In every election, there are people who claim that both parties are alike. That’s certainly not true about energy policy this year.The distance between the tickets can be expressed numerically: Kaine has a 91% lifetime score of from the League of Conservation Voters, while Pence’s is 4%. And the differences between the presidential candidates are equally stark.
Here is what Donald Trump has promised for his first 100 days in office in terms of energy:
- “We’re going to rescind all the job-destroying Obama executive actions including the Climate Action Plan and the Waters of the U.S. rule.”
- “I’m going to ask Trans Canada to renew its permit application for the Keystone Pipeline.”
- “We’re going to cancel the Paris Climate Agreement and stop all payments of U.S. tax dollars to U.N. global warming programs.”
While in Congress, Pence took positions consistent with Trump’s views. He voted to open the entire continental shelf to offshore drilling and to bar EPA from regulating greenhouse gases, and against protecting the Arctic National Wildlife Refuge from oil drilling, increasing fuel efficiency for cars, and tax incentives for renewable energy.
Hillary Clinton’s energy position is a sharp contrast. She promises to “reduce greenhouse gas emissions by up to 30 percent in 2025 relative to 2005 levels and put the country on a path to cut emissions more than 80 percent by 2050.” She endorses the Paris Agreement and pledges to “have more than half a billion solar panels installed across the country” by the end of her first term. Interestingly, her webpage links to an article about Pope Francis’s call for environmental stewardship. Tim Kaine, as I discussed in a blog post last Friday, has a generally strong record on climate, though some environmentalists are unhappy about his support for natural gas.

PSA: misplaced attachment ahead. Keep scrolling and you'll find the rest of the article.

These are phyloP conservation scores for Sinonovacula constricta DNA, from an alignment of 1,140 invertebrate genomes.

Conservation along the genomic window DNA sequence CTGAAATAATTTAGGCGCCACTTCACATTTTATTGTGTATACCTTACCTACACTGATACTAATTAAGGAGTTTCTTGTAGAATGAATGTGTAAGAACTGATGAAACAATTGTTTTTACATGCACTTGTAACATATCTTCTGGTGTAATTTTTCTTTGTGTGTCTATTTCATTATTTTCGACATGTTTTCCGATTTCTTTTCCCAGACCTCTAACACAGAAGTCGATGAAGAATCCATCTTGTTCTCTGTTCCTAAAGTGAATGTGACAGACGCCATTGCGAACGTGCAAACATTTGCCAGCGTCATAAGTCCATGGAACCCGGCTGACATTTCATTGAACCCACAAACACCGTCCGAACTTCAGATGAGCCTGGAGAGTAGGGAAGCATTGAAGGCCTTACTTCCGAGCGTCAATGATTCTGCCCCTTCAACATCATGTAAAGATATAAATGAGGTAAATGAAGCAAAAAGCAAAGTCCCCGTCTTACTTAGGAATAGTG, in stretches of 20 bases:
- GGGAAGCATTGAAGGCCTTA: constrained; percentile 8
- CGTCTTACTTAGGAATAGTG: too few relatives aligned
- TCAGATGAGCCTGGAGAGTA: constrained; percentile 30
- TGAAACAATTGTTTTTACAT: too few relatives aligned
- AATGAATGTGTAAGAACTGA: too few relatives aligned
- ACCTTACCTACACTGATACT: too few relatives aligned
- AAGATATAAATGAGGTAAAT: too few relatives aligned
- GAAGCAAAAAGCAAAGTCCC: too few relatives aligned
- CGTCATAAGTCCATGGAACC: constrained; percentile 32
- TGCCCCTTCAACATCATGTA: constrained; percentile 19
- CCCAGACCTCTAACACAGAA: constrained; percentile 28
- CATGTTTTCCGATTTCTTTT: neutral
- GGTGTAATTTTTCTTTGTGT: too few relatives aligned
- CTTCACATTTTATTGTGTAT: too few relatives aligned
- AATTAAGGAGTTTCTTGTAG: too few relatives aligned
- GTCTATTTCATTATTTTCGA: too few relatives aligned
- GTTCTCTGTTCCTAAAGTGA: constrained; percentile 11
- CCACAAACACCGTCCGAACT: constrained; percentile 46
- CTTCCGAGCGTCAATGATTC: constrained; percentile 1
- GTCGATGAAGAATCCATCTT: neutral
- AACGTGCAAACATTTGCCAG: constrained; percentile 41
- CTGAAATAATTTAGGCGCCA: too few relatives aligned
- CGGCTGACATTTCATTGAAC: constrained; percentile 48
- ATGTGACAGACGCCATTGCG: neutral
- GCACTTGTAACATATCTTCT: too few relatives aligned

It’s tempting to think of this as a clash between a “California” energy vision based on renewables and a “Texas” vision based on fossil fuels. But that’s not really fair to Texas: Texas is a leader in wind power, which Trump reviles.
It might be better to think of the clash in different terms: between a vision that looks very much like the energy situation of the 1950s, dominated by cheap fossil fuels, and one that envisions a future based on newer ways of thinking. I’m old enough to remember the days when gas was 33 cents a gallon, so I understand the allure of that past. But I doubt that it will be our future.